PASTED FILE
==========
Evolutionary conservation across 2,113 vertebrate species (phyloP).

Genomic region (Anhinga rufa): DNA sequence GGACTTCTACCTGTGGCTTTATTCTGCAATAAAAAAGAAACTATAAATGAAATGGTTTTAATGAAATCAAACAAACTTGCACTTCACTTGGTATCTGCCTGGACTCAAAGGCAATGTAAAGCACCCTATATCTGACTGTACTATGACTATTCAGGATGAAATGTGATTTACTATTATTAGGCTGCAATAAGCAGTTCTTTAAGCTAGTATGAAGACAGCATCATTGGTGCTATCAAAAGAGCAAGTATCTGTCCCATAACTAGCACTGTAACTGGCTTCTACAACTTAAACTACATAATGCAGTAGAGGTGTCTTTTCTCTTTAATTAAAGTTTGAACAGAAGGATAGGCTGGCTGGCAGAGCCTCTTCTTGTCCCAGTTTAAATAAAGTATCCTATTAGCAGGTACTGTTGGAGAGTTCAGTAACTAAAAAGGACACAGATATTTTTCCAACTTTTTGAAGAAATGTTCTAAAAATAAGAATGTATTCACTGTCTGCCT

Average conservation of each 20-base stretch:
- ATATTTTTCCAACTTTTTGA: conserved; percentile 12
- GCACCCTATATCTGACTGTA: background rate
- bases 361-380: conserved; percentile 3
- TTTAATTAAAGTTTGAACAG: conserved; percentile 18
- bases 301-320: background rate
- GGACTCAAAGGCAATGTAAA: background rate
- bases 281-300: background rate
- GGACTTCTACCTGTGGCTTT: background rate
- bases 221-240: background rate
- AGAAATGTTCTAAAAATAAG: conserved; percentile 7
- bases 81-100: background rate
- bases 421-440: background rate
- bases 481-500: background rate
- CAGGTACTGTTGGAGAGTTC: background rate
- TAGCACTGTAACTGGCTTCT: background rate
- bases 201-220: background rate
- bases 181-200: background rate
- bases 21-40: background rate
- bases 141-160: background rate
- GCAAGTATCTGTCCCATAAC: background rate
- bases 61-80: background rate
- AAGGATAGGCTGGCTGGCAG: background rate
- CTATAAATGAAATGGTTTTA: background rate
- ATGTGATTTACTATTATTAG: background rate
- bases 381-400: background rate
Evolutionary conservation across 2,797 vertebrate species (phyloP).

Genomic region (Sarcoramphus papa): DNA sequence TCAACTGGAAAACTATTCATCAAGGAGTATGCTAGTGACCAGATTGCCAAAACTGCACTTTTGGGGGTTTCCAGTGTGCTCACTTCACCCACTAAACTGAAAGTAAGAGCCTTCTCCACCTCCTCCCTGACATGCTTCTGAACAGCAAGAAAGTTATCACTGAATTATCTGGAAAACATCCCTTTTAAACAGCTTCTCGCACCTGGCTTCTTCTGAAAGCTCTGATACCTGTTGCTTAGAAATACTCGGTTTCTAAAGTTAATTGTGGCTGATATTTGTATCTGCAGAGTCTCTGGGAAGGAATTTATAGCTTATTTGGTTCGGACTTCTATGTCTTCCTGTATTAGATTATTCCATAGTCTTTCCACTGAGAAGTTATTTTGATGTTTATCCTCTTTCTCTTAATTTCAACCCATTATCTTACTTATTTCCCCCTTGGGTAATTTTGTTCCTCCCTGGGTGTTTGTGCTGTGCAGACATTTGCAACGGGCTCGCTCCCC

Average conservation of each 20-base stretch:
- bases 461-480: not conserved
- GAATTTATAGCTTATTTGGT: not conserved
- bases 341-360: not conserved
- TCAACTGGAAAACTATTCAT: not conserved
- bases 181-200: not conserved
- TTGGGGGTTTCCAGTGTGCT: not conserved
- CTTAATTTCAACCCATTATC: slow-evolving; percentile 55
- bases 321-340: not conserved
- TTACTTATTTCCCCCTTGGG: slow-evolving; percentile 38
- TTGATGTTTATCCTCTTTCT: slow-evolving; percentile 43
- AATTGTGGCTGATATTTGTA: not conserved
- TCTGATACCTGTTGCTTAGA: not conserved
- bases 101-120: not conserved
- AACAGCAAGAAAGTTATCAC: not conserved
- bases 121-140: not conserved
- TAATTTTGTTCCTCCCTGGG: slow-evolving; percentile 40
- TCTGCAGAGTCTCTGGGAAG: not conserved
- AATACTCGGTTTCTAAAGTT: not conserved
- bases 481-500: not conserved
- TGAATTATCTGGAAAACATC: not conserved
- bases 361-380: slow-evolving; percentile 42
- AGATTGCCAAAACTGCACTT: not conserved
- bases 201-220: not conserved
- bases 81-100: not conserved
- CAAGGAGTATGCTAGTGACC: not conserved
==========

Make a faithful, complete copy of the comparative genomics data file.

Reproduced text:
Evolutionary conservation across 2,113 vertebrate species (phyloP).

Genomic region (Anhinga rufa): DNA sequence GGACTTCTACCTGTGGCTTTATTCTGCAATAAAAAAGAAACTATAAATGAAATGGTTTTAATGAAATCAAACAAACTTGCACTTCACTTGGTATCTGCCTGGACTCAAAGGCAATGTAAAGCACCCTATATCTGACTGTACTATGACTATTCAGGATGAAATGTGATTTACTATTATTAGGCTGCAATAAGCAGTTCTTTAAGCTAGTATGAAGACAGCATCATTGGTGCTATCAAAAGAGCAAGTATCTGTCCCATAACTAGCACTGTAACTGGCTTCTACAACTTAAACTACATAATGCAGTAGAGGTGTCTTTTCTCTTTAATTAAAGTTTGAACAGAAGGATAGGCTGGCTGGCAGAGCCTCTTCTTGTCCCAGTTTAAATAAAGTATCCTATTAGCAGGTACTGTTGGAGAGTTCAGTAACTAAAAAGGACACAGATATTTTTCCAACTTTTTGAAGAAATGTTCTAAAAATAAGAATGTATTCACTGTCTGCCT

Average conservation of each 20-base stretch:
- ATATTTTTCCAACTTTTTGA: conserved; percentile 12
- GCACCCTATATCTGACTGTA: background rate
- bases 361-380: conserved; percentile 3
- TTTAATTAAAGTTTGAACAG: conserved; percentile 18
- bases 301-320: background rate
- GGACTCAAAGGCAATGTAAA: background rate
- bases 281-300: background rate
- GGACTTCTACCTGTGGCTTT: background rate
- bases 221-240: background rate
- AGAAATGTTCTAAAAATAAG: conserved; percentile 7
- bases 81-100: background rate
- bases 421-440: background rate
- bases 481-500: background rate
- CAGGTACTGTTGGAGAGTTC: background rate
- TAGCACTGTAACTGGCTTCT: background rate
- bases 201-220: background rate
- bases 181-200: background rate
- bases 21-40: background rate
- bases 141-160: background rate
- GCAAGTATCTGTCCCATAAC: background rate
- bases 61-80: background rate
- AAGGATAGGCTGGCTGGCAG: background rate
- CTATAAATGAAATGGTTTTA: background rate
- ATGTGATTTACTATTATTAG: background rate
- bases 381-400: background rate
Evolutionary conservation across 2,797 vertebrate species (phyloP).

Genomic region (Sarcoramphus papa): DNA sequence TCAACTGGAAAACTATTCATCAAGGAGTATGCTAGTGACCAGATTGCCAAAACTGCACTTTTGGGGGTTTCCAGTGTGCTCACTTCACCCACTAAACTGAAAGTAAGAGCCTTCTCCACCTCCTCCCTGACATGCTTCTGAACAGCAAGAAAGTTATCACTGAATTATCTGGAAAACATCCCTTTTAAACAGCTTCTCGCACCTGGCTTCTTCTGAAAGCTCTGATACCTGTTGCTTAGAAATACTCGGTTTCTAAAGTTAATTGTGGCTGATATTTGTATCTGCAGAGTCTCTGGGAAGGAATTTATAGCTTATTTGGTTCGGACTTCTATGTCTTCCTGTATTAGATTATTCCATAGTCTTTCCACTGAGAAGTTATTTTGATGTTTATCCTCTTTCTCTTAATTTCAACCCATTATCTTACTTATTTCCCCCTTGGGTAATTTTGTTCCTCCCTGGGTGTTTGTGCTGTGCAGACATTTGCAACGGGCTCGCTCCCC

Average conservation of each 20-base stretch:
- bases 461-480: not conserved
- GAATTTATAGCTTATTTGGT: not conserved
- bases 341-360: not conserved
- TCAACTGGAAAACTATTCAT: not conserved
- bases 181-200: not conserved
- TTGGGGGTTTCCAGTGTGCT: not conserved
- CTTAATTTCAACCCATTATC: slow-evolving; percentile 55
- bases 321-340: not conserved
- TTACTTATTTCCCCCTTGGG: slow-evolving; percentile 38
- TTGATGTTTATCCTCTTTCT: slow-evolving; percentile 43
- AATTGTGGCTGATATTTGTA: not conserved
- TCTGATACCTGTTGCTTAGA: not conserved
- bases 101-120: not conserved
- AACAGCAAGAAAGTTATCAC: not conserved
- bases 121-140: not conserved
- TAATTTTGTTCCTCCCTGGG: slow-evolving; percentile 40
- TCTGCAGAGTCTCTGGGAAG: not conserved
- AATACTCGGTTTCTAAAGTT: not conserved
- bases 481-500: not conserved
- TGAATTATCTGGAAAACATC: not conserved
- bases 361-380: slow-evolving; percentile 42
- AGATTGCCAAAACTGCACTT: not conserved
- bases 201-220: not conserved
- bases 81-100: not conserved
- CAAGGAGTATGCTAGTGACC: not conserved